The Armory Show’s 2020 Large-Scale Platform Program

Works of sociopolitical satire at its finest, curated by Anne Ellegood

Placed throughout NYC‘s Pier 90 and Pier 94, the large-scale works and installations that comprise The Armory Show‘s Platform program do more than honor this year’s theme of “Brutal Truths.” The art pieces—drawn from seven artists/artist duos—whip their viewers into an immediate sociopolitical discourse and they do so with humor. Curated by Anne Ellegood, the Executive Director of the Institute of Contemporary Art, Los Angeles, this division of the art fair’s 26th iteration aims to challenge viewers with ideas that exceed their already larger-than-life size. And despite the fact that not all of them are new, they all critique (and encourage laughter at) our current state of affairs.

Photography of Edward and Nancy Kienholz’s “The Caddy Court” (1986-87) by Delfino Sisto Studio, courtesy of Fondazione Prada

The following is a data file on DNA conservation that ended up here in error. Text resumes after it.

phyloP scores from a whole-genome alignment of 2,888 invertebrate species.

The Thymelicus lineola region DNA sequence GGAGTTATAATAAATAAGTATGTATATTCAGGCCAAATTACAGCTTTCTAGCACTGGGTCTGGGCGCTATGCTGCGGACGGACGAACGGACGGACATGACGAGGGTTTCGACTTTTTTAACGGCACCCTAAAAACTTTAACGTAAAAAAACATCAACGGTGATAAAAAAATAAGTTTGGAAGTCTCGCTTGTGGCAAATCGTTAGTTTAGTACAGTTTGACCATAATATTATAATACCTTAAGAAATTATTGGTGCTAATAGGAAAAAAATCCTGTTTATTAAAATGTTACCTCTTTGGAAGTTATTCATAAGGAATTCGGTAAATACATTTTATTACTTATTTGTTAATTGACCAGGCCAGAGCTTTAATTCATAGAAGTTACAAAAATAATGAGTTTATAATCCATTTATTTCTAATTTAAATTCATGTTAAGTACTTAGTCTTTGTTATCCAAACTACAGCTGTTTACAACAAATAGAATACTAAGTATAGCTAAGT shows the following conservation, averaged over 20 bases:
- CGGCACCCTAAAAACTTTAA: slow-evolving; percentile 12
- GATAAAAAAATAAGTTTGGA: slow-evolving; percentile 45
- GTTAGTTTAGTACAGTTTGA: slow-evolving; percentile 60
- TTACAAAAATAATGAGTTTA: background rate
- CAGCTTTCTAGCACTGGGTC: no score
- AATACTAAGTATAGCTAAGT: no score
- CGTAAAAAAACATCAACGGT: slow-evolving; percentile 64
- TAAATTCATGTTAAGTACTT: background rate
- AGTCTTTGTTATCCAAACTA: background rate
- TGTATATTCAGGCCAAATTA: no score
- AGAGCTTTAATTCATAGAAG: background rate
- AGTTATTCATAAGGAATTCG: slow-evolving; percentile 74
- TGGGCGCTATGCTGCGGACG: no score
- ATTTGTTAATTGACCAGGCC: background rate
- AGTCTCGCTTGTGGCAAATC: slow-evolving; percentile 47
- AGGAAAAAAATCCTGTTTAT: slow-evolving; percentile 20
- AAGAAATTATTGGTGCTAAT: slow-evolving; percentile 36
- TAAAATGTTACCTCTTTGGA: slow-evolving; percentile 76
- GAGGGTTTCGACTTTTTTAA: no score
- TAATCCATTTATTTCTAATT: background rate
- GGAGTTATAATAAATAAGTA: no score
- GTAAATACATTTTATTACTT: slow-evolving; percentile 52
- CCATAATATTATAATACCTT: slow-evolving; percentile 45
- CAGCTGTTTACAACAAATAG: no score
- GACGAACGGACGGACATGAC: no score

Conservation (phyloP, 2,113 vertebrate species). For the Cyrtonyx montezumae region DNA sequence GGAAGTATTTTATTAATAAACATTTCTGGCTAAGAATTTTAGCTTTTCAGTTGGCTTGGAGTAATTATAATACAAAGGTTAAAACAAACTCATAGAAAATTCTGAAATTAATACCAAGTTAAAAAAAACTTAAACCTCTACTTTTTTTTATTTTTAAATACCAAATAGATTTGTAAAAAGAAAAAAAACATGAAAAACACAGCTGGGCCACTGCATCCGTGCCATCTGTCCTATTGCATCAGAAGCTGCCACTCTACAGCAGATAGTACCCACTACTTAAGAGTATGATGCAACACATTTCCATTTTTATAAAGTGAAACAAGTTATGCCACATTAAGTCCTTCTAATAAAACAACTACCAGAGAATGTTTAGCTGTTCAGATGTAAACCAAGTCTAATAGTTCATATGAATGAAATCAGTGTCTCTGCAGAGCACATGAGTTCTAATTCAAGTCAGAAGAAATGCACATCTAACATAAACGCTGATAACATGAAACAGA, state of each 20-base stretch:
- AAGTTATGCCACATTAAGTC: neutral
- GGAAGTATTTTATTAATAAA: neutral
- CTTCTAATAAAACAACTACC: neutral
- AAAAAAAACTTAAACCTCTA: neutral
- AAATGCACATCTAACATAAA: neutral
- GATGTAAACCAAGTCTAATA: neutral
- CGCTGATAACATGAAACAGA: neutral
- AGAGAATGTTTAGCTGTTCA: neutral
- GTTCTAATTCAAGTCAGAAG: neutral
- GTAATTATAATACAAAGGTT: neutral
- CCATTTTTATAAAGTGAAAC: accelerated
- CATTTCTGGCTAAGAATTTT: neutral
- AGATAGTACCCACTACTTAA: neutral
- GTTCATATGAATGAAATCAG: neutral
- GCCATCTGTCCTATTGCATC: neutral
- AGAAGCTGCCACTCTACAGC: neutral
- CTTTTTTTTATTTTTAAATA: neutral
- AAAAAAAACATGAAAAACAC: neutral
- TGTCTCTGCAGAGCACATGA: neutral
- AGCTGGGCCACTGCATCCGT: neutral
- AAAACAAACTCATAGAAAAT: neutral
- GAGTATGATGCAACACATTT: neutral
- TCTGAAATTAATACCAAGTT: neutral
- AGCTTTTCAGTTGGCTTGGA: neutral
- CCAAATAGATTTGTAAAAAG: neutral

Ellegood selects works—that include painting, sculpture, wall murals and video—from both emerging and established artists. In Pier 94’s Town Square (a coveted spot each year), Edward and Nancy Kienholz’s “The Caddy Court” (1986-87) epitomizes the power of satire in Platform. For the work, the artists populate the interior of a 1978 Cadillac with a cabinet of curiosities. It references the Supreme Court, which began as a traveling circuit and faces its most important years now. Maccarone West presents the work of Trulee Hall. Nathalie Djurberg and Hans Berg appear courtesy of Tanya Bonakdar Gallery. In fact, every piece is a highlight and affirms an artist’s right to use their work to speak out.

Still from Nathalie Djurberg and Hans Berg’s “This is Heaving” (2019) courtesy of the artist and Tanya Bonakdar

The Armory Show runs 5-8 March within Piers 90 and 94. In addition to the Platform program, Pier 90 will feature curator-led projects and initiatives. Pier 94 will host the show’s longstanding Galleries section, as well as the Presents section, which shows works recent works from galleries no more than 10 years old.

Hero image of Truly Hall’s “Eves’ Mime Menage” (2019) courtesy of Coley Brown